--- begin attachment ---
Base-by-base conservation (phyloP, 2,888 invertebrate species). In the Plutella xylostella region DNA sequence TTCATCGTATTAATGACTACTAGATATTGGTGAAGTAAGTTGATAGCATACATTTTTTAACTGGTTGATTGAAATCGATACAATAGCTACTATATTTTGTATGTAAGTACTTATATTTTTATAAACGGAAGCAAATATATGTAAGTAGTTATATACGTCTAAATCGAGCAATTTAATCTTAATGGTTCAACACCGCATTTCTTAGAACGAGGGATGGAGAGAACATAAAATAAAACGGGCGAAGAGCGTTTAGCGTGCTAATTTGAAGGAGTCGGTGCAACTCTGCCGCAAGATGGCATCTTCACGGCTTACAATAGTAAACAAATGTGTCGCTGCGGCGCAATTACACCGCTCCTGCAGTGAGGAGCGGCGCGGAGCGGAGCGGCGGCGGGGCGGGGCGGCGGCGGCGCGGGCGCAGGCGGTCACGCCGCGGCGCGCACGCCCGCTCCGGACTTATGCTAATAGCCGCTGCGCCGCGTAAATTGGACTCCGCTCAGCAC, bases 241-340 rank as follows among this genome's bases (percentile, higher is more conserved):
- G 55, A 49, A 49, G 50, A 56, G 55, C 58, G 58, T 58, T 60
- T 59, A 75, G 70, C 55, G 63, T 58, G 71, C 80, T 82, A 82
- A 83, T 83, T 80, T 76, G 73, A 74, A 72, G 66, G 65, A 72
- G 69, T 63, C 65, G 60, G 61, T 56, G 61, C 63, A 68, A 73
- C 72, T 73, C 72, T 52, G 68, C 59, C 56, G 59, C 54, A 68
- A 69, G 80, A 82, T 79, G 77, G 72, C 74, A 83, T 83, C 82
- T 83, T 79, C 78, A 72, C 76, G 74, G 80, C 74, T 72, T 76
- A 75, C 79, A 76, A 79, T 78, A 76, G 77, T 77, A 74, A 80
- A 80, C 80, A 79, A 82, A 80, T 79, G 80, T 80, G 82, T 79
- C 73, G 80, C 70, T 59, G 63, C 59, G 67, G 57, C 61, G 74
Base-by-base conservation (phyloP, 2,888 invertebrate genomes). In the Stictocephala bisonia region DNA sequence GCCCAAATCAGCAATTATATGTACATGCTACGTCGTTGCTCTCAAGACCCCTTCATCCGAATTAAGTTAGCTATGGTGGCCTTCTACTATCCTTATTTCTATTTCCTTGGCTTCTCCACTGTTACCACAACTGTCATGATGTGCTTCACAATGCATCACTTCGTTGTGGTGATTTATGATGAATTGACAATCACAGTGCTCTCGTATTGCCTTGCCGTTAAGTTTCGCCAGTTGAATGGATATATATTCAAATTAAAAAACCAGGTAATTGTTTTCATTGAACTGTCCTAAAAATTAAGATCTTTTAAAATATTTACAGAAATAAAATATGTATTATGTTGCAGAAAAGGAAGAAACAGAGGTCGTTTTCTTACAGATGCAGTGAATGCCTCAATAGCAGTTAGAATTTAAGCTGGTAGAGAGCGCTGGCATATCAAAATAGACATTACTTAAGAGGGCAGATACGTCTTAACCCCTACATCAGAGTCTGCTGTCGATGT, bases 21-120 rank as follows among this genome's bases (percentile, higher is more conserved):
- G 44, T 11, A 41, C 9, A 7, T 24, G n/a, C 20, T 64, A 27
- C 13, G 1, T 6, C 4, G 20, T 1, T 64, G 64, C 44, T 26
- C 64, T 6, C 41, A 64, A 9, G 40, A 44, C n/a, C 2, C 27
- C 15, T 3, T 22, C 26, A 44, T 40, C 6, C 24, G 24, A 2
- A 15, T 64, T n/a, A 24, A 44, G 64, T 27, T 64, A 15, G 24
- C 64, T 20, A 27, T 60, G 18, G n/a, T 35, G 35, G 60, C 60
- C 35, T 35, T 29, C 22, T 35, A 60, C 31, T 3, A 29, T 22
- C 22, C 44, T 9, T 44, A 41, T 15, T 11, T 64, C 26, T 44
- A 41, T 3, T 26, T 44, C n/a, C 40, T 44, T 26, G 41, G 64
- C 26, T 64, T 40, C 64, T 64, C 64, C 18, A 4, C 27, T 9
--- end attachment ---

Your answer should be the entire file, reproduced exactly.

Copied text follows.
Base-by-base conservation (phyloP, 2,888 invertebrate species). In the Plutella xylostella region DNA sequence TTCATCGTATTAATGACTACTAGATATTGGTGAAGTAAGTTGATAGCATACATTTTTTAACTGGTTGATTGAAATCGATACAATAGCTACTATATTTTGTATGTAAGTACTTATATTTTTATAAACGGAAGCAAATATATGTAAGTAGTTATATACGTCTAAATCGAGCAATTTAATCTTAATGGTTCAACACCGCATTTCTTAGAACGAGGGATGGAGAGAACATAAAATAAAACGGGCGAAGAGCGTTTAGCGTGCTAATTTGAAGGAGTCGGTGCAACTCTGCCGCAAGATGGCATCTTCACGGCTTACAATAGTAAACAAATGTGTCGCTGCGGCGCAATTACACCGCTCCTGCAGTGAGGAGCGGCGCGGAGCGGAGCGGCGGCGGGGCGGGGCGGCGGCGGCGCGGGCGCAGGCGGTCACGCCGCGGCGCGCACGCCCGCTCCGGACTTATGCTAATAGCCGCTGCGCCGCGTAAATTGGACTCCGCTCAGCAC, bases 241-340 rank as follows among this genome's bases (percentile, higher is more conserved):
- G 55, A 49, A 49, G 50, A 56, G 55, C 58, G 58, T 58, T 60
- T 59, A 75, G 70, C 55, G 63, T 58, G 71, C 80, T 82, A 82
- A 83, T 83, T 80, T 76, G 73, A 74, A 72, G 66, G 65, A 72
- G 69, T 63, C 65, G 60, G 61, T 56, G 61, C 63, A 68, A 73
- C 72, T 73, C 72, T 52, G 68, C 59, C 56, G 59, C 54, A 68
- A 69, G 80, A 82, T 79, G 77, G 72, C 74, A 83, T 83, C 82
- T 83, T 79, C 78, A 72, C 76, G 74, G 80, C 74, T 72, T 76
- A 75, C 79, A 76, A 79, T 78, A 76, G 77, T 77, A 74, A 80
- A 80, C 80, A 79, A 82, A 80, T 79, G 80, T 80, G 82, T 79
- C 73, G 80, C 70, T 59, G 63, C 59, G 67, G 57, C 61, G 74
Base-by-base conservation (phyloP, 2,888 invertebrate genomes). In the Stictocephala bisonia region DNA sequence GCCCAAATCAGCAATTATATGTACATGCTACGTCGTTGCTCTCAAGACCCCTTCATCCGAATTAAGTTAGCTATGGTGGCCTTCTACTATCCTTATTTCTATTTCCTTGGCTTCTCCACTGTTACCACAACTGTCATGATGTGCTTCACAATGCATCACTTCGTTGTGGTGATTTATGATGAATTGACAATCACAGTGCTCTCGTATTGCCTTGCCGTTAAGTTTCGCCAGTTGAATGGATATATATTCAAATTAAAAAACCAGGTAATTGTTTTCATTGAACTGTCCTAAAAATTAAGATCTTTTAAAATATTTACAGAAATAAAATATGTATTATGTTGCAGAAAAGGAAGAAACAGAGGTCGTTTTCTTACAGATGCAGTGAATGCCTCAATAGCAGTTAGAATTTAAGCTGGTAGAGAGCGCTGGCATATCAAAATAGACATTACTTAAGAGGGCAGATACGTCTTAACCCCTACATCAGAGTCTGCTGTCGATGT, bases 21-120 rank as follows among this genome's bases (percentile, higher is more conserved):
- G 44, T 11, A 41, C 9, A 7, T 24, G n/a, C 20, T 64, A 27
- C 13, G 1, T 6, C 4, G 20, T 1, T 64, G 64, C 44, T 26
- C 64, T 6, C 41, A 64, A 9, G 40, A 44, C n/a, C 2, C 27
- C 15, T 3, T 22, C 26, A 44, T 40, C 6, C 24, G 24, A 2
- A 15, T 64, T n/a, A 24, A 44, G 64, T 27, T 64, A 15, G 24
- C 64, T 20, A 27, T 60, G 18, G n/a, T 35, G 35, G 60, C 60
- C 35, T 35, T 29, C 22, T 35, A 60, C 31, T 3, A 29, T 22
- C 22, C 44, T 9, T 44, A 41, T 15, T 11, T 64, C 26, T 44
- A 41, T 3, T 26, T 44, C n/a, C 40, T 44, T 26, G 41, G 64
- C 26, T 64, T 40, C 64, T 64, C 64, C 18, A 4, C 27, T 9